Challenges by States Against Obamacare Lack Principle

This is from a press release by the Florida Attorney General on Tuesday, March 23:

Attorney General Bill McCollum today filed a lawsuit against the U.S. Department of Health and Human Services, U.S. Department of Treasury and the U.S. Department of Labor alleging the Health Care Reform bill signed into law by President Obama this morning is unconstitutional. …

The Attorneys General from South Carolina, Nebraska, Texas, Utah, Louisiana, Alabama, Colorado, Michigan, Pennsylvania, Washington, Idaho, and South Dakota joined Florida’s lawsuit … .

The complaint alleges the new law infringes upon the constitutional rights of Floridians and residents of the other states by mandating all citizens and legal residents have qualifying health care coverage or pay a tax penalty. By imposing such a mandate, the law exceeds the powers of the United States under Article I of the Constitution and violates the Tenth Amendment to the Constitution.

Virginia Attorney General Ken Cuccinelli, filing a similar suit, said this:

The unconstitutional aspect is that the individual mandate on Americans that they must buy health insurance or face penalties overreaches the authority of the Congress under the commerce clause.

In short, the States object to forcing people to buy insurance policies that those people don’t want to buy. But the States don’t object to forcing people to sell insurance policies that those people don’t want to sell.

Why do these lawmakers not object to forcing insurance companies to sell policies to people with pre-existing conditions? Where have these lawmakers been for the past decades, while insurance companies have been mandated by States to include expensive coverage—for ‘illnesses’ such as drug addiction and pregnancy—that many customers don’t want?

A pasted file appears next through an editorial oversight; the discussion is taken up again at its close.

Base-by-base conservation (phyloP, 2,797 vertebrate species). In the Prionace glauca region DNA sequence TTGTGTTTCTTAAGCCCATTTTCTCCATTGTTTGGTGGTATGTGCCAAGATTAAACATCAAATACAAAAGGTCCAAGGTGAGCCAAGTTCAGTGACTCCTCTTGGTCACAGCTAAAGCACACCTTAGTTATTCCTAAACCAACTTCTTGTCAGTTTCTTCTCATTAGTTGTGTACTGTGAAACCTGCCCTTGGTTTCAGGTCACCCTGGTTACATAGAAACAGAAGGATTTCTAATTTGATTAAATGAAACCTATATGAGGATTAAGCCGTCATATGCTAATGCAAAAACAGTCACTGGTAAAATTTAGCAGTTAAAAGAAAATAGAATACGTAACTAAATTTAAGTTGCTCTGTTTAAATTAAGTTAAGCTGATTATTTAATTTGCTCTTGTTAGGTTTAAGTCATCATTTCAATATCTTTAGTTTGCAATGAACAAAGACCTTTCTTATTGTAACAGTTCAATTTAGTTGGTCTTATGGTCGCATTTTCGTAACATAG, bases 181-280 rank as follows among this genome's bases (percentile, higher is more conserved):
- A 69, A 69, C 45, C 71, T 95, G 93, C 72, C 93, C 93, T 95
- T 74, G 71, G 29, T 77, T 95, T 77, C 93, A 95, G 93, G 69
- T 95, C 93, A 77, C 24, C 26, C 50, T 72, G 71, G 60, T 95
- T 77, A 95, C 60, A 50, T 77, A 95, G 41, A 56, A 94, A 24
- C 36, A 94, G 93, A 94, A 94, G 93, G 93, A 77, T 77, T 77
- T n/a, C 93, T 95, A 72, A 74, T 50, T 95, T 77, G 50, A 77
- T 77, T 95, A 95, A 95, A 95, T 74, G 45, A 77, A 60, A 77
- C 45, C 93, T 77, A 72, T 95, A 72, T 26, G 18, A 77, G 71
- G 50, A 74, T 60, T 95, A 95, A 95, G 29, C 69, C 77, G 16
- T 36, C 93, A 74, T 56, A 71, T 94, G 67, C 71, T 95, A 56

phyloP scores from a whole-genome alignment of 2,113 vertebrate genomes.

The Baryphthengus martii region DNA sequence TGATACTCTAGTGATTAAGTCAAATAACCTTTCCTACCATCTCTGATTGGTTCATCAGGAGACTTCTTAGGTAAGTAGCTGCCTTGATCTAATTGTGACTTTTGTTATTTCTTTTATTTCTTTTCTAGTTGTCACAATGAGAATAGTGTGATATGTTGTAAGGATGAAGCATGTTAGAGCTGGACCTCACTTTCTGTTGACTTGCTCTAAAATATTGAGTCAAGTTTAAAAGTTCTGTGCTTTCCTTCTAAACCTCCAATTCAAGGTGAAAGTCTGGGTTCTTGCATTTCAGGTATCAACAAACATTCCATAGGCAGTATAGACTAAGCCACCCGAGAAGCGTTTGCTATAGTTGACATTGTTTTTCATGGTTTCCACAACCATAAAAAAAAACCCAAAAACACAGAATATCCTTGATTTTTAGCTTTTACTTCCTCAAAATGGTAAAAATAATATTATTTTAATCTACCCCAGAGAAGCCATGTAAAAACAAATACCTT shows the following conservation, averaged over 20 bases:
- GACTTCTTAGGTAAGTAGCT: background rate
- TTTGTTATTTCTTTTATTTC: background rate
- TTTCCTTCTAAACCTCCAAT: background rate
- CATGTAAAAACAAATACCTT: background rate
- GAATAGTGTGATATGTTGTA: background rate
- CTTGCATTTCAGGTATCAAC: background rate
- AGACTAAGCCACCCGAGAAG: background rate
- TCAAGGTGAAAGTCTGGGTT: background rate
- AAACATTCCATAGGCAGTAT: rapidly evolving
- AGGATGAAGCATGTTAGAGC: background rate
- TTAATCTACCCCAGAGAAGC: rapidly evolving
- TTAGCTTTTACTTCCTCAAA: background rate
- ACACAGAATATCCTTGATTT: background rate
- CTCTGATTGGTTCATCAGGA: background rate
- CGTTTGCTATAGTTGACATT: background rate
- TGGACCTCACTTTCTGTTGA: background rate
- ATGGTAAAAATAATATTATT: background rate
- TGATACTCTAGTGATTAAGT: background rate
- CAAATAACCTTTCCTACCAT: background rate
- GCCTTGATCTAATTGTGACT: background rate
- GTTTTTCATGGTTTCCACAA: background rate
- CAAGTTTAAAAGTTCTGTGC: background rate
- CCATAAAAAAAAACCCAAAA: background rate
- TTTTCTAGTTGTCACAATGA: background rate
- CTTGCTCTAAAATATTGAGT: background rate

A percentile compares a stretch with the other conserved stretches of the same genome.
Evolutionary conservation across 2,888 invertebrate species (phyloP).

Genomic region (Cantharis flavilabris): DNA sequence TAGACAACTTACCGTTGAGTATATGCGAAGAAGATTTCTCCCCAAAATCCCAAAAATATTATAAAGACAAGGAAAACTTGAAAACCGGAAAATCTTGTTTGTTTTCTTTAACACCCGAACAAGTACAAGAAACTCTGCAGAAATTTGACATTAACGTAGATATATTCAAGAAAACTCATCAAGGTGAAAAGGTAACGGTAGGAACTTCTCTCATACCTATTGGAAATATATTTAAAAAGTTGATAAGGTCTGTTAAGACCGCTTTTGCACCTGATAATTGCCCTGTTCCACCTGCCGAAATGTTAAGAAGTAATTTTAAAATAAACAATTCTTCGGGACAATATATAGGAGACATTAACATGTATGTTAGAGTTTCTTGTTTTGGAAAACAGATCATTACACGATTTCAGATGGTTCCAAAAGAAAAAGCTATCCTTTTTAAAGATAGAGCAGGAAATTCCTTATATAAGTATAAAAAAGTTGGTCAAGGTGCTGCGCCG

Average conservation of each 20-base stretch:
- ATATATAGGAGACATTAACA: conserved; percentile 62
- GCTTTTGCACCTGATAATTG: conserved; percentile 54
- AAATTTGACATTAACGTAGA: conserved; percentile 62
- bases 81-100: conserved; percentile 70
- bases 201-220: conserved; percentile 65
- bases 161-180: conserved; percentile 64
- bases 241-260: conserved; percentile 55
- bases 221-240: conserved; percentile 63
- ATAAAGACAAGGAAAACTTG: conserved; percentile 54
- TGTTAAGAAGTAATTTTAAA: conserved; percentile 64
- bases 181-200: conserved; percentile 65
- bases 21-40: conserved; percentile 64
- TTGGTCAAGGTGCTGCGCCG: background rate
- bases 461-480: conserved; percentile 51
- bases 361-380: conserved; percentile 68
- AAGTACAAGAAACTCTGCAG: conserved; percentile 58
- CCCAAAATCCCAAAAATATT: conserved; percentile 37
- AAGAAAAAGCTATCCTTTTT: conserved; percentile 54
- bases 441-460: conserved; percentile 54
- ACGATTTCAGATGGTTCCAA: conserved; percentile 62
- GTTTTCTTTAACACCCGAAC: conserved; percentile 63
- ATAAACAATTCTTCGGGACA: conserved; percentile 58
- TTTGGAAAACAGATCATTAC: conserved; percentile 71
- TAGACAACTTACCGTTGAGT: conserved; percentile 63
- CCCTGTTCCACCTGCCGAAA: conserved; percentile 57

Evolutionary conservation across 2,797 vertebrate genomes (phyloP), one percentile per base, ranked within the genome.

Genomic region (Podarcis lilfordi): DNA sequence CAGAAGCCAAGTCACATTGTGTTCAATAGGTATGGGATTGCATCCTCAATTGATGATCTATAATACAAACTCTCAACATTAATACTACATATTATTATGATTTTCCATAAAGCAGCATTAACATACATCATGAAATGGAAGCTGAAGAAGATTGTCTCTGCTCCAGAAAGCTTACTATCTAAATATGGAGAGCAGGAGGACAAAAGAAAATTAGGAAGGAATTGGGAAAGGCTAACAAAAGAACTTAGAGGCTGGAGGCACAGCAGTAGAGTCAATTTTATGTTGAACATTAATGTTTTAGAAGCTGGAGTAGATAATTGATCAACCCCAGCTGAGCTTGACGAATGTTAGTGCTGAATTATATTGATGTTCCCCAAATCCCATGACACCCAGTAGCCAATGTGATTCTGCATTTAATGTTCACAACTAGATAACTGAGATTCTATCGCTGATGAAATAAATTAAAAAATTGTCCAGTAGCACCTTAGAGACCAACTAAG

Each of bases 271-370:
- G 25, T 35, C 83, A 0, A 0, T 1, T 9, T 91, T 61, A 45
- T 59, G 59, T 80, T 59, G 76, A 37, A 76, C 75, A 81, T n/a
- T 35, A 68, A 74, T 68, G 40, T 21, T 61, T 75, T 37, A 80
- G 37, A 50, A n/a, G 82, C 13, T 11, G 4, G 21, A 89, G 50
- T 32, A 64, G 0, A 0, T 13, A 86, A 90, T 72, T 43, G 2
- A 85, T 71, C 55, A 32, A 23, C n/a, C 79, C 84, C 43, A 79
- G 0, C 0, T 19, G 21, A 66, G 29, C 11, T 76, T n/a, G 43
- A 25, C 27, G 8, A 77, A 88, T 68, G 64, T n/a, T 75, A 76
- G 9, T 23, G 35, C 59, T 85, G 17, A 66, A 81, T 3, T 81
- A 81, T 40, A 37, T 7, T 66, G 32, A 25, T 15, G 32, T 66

The sad, obvious truth is that the lawmakers against Obamacare are not against coercion on principle. They are not in favor of an individual’s right to liberty—which includes his right to trade with others by mutual consent—on principle. Evidently, they think of ‘rights’ only for the largest voting group: the group consisting of patients, not insurers or doctors.

Perhaps these lawmakers would say, “No one is coercing insurance companies, because they always have the option of not selling insurance to anyone.” Of course, constraining the insurers’ liberty to such an alternative is a violation of rights, akin to saying, “Unless you will sleep with every man, we won’t let you sleep with your man.”

Indeed, under socialized medicine, if the state cannot afford to give a certain medical treatment to everyone, it gives the treatment to no one—except perhaps someone with political pull.

Yesterday, Florida Governor and U.S. Senate candidate Charlie Crist, a Republican, said this:

I think one thing that’s very important—and I think everybody agrees on this, Chris [Wallace of Fox News]—that preexisting instances should not be a discriminatory tool that’s used by insurance companies to not give people insurance.

Note Crist’s phrase, “give people insurance.” Could Crist have sustained his evasion if he had used the more appropriate phrase, “sell people insurance”? Clearly, selling health insurance to people who are already sick is a money-losing proposition. As I have noted, selling health insurance for sick people is a contradiction in terms, like selling life insurance for dead people.

If the Republicans somehow manage to repeal or overturn Obamacare, expect them to enact something else that violates individual rights almost as much. Virtually all Republicans agree with the evil notions that ‘health care’—forcing others to care for your health—is a right; that if insurance companies insure some people, they must insure all people; and that taxpayers should be forced to pay for everyone to be insured. (See my post, Republicans to the Rescue of Evil , from September 2009.)

What courses of action then remain for rational individuals? I can think of two: a strike in the style of Atlas Shrugged, and/or civil disobedience.

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